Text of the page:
Roman Empire

753BC Rome founded with monarchical government. Approx. 616 conquered by Etruscans, who imposed Etruscan monarchs until . . .

510BC Tarquinius Superbus, the last king and last Etruscan ruler driven out and the Republic formed, ruled by a Senate.

264BC the Republic had conquered the rest of Italy.

264-133BC grew from peninsular power to world power, conquering Carthage (North Africa), Spain, Macedonia (inc. Greece) and Pergamum (Asia Minor).

83BC to regain power the consul Sulla (83-79) restored his power by bringing 40,000 troops from Asia Minor. Thereafter, the Republic was always at the mercy of the general with the most troops.

49BC Julius Caesar's troops take Rome after the Senate tried to remove him as consul.

44BC Senators assassinate Julius Caesar and Cicero attempts to refound Republic.

44BC Mark Anthony, Lepidus and Octavian form a triumvirate that kills all political opponents, inc. Cicero. Lepidus later thrown out for seeking to capture Sicily for himself.

31BC Battle of Actium, Octavian defeats Anthony (and Cleopatra).

29BC Anthony and Cleopatra take own and Octavian becomes undisputed emperor.

27BC Octavian becomes Augustus Caesar and the Empire proper is born. The Senate was left in control of just Rome, Italy and some nearby and non-troublesome provinces.

27BC-14AD Augustus Caesar

c.4BC Jesus of Nazareth born in Palestine.

14-37 Tiberius succeeds his stepfather as Emperor

c.33 Jesus crucified.

37-41 Caligula

41-54 Claudius, conquered Britain (i.e., England and bits of Wales)

54-68 Nero

64 1st imperial persecution, very brief, but bloody. Peter a possible victim.

67 Paul possibly martyred on outskirts of Rome due to mob violence.

68-69 Galba, Otho, and Vitellius each had brief reigns.

69-79 Vespasian

70AD Jerusalem sacked, but most Christians had already fled.

79-81 Titus

81-96 Domitian

persecuted Christians under general persecution of Jews.

97-98 Nerva, first of five Flavians who selected and legally adopted their successor.

98-117 Trajan, under whose rule the Empire reached its greatest extent.

111 Trajan tells Pliny not to actively persecute Christians.

117-138 Hadrian gave up some Eastern provinces to consolidate empire (and built a wall across Britain).

132-135 Christians singled out for punishment during Last Jewsh Revolt

138-161 Antonius Pius

144 Marcion excommunicated for editing scriptures to suit his theology

159 Polycarp martyred

161-180 Marcus Aurelius, a Stoic philosopher, but often blamed for later decline of Empire as incursions on imperial borders became more numerous at this point.

163 Justin Martyr martyred

179 King Abgar of Edessa converts to Christianity

180-192 Commodus,murdered in 192 and brought Flavian dynasty to an end

192-93 neither Publius Helvius Pertinax nor Didus Severus Julianus lasted long as emperors

193-211 Septimus Severus

202 Jewish and Christian evangelism prohibited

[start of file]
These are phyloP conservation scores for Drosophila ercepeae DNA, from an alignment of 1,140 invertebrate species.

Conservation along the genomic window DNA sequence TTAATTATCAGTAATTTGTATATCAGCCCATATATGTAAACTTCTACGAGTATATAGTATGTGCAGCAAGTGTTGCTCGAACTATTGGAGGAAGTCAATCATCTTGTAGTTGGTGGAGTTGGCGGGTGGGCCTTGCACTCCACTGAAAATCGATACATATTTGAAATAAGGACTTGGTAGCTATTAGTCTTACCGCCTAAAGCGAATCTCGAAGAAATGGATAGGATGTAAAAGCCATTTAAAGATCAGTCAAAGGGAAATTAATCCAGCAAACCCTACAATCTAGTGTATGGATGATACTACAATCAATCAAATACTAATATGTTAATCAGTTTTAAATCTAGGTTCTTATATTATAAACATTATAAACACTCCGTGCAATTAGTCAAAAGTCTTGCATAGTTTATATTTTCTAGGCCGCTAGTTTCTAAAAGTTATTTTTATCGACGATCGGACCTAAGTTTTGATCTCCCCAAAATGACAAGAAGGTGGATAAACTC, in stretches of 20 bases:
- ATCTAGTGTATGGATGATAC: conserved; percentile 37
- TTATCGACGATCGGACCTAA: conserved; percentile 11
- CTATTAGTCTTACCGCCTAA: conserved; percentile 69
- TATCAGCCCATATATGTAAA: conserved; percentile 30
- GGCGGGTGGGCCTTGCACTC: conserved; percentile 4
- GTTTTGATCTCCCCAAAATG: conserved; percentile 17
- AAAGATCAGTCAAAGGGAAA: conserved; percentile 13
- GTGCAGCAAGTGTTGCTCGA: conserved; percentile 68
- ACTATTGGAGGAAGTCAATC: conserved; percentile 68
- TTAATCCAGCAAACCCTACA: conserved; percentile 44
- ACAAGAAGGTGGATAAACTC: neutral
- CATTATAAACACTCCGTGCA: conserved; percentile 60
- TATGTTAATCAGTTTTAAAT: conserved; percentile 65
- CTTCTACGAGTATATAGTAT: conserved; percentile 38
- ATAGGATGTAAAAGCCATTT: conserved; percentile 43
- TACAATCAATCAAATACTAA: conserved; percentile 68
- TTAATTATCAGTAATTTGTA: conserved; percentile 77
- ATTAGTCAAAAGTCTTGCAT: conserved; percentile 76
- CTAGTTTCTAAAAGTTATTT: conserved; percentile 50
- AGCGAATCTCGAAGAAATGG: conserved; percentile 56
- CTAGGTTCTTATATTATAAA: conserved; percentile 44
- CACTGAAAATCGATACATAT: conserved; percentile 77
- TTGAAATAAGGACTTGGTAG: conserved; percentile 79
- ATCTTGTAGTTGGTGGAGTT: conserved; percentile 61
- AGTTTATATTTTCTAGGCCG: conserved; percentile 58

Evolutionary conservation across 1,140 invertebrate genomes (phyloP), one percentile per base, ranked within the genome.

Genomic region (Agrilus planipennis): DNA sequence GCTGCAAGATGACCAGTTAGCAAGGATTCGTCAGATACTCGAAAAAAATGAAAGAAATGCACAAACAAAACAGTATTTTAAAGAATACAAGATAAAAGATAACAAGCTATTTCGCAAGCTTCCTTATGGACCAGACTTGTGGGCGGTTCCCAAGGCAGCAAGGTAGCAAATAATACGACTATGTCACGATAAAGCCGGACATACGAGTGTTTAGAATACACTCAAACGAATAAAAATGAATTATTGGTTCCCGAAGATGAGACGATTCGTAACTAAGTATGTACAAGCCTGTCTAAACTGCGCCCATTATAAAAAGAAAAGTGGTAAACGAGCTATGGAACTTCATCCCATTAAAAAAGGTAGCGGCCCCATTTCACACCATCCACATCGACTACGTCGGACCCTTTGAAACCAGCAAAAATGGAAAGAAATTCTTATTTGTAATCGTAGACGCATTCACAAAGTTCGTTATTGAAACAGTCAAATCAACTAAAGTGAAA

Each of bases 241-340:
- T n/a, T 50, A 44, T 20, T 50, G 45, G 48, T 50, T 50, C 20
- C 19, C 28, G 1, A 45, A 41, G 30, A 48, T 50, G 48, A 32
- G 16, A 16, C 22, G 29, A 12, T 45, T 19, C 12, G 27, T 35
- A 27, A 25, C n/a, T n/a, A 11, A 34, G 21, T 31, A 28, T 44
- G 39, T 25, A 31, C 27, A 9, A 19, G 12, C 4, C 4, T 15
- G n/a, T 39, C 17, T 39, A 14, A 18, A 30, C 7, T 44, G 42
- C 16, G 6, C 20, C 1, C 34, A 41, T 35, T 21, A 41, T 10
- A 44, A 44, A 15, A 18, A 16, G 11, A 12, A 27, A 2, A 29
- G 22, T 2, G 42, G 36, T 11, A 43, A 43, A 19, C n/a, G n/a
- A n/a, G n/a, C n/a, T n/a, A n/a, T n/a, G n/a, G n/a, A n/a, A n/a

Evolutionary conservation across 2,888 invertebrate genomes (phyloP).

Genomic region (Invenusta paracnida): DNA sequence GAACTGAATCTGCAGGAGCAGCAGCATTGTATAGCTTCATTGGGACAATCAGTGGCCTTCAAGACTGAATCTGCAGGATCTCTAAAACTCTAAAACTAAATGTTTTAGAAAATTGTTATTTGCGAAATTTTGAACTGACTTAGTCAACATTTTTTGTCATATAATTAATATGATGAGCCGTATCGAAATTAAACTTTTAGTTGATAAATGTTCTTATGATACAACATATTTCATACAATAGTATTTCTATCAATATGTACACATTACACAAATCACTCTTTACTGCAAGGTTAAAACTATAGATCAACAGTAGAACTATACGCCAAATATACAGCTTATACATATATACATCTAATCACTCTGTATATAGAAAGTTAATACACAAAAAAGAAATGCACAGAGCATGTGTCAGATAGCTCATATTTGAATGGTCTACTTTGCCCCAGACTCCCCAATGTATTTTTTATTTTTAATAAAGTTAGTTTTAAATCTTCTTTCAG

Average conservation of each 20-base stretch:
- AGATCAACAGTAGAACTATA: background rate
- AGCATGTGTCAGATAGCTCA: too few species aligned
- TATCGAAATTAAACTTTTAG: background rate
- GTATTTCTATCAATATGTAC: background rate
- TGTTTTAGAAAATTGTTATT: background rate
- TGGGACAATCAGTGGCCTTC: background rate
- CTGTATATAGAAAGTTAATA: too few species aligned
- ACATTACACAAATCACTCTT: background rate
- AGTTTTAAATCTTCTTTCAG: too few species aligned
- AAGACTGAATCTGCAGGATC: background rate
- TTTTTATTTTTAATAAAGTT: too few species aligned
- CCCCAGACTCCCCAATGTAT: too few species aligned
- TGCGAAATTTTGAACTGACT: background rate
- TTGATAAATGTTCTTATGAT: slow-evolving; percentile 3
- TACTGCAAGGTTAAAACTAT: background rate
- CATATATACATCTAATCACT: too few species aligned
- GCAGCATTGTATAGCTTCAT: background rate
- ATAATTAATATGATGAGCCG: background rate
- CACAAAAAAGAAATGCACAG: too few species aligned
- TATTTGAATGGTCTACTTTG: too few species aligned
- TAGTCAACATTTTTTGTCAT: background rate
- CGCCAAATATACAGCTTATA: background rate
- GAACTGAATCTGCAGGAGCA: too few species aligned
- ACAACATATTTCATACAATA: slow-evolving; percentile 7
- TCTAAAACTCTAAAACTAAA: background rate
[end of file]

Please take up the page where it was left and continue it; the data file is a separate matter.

211-217 Caracalla

212 all freemen of Empire declared citizens.

218-222 Heliogabalus

222-235 Alexander Severus

235-268 twelve emperors in quick succession, most leaving the job via a violent death.

242 Mani founds Manichaeanism

249-51 Decius launched first empire-wide persecution.

251-253 Gallus let anti-Christian measures lapse.

253-260 Valerian directly targets Christianity, especially the clergy.

254 Origen dies from injuries inflicted during Decian persecution

260 Gallienus (260-268) issues Edict of Toleration for Christians.

268-70 Claudius II drove back the Goths

270-275 Aurelius defeated Goths, Germans and reclaimed Asia Minor and Egypt from Queen Zenobia of Palmyra.

270 Anthony first desert hermit

275-284 six emperors in nine years.

277 Mani martyred

280 King Tidrates of Armenia converts to Christianity

284-305 Diocletian began Later Roman Empire by seeking to return to the orderly succession of the Flavian era. He appointed Maximian co-Augustus and under each of them a Caesar; Galerius under Diocletian and Constantius under Maximian. The empire was divided geographically. Diocletian (Thrace, Egypt, and Asia), Maximian (Italy and Africa), Constantius (Gaul, Spain, and Britain) and Galerius (the Danubian provinces).

297 Persecution of the Manichaeans

303 The Great Persecution begun by Diocletian.

305 Diocletian and Maximian abdicate, promoting two Caesars to Augustus. Licinius made Caesar in the East and Maxentius in the West. Galerius holds the real power in the empire.

306 Constantius declares son Constantine his successor, in York.

311 Great persecution ends with Edict of Toleration, just before Galerius' death.

319 moderate persecution by Licinius

312 Constantine takes Rome and becomes Emperor of the West. He was probably a Christian by this point.

313 Edict of Milan (if it existed) declares all religions (inc. Christianity) legal.

314 Constantine calls Council of Arles to settle Donatist schism.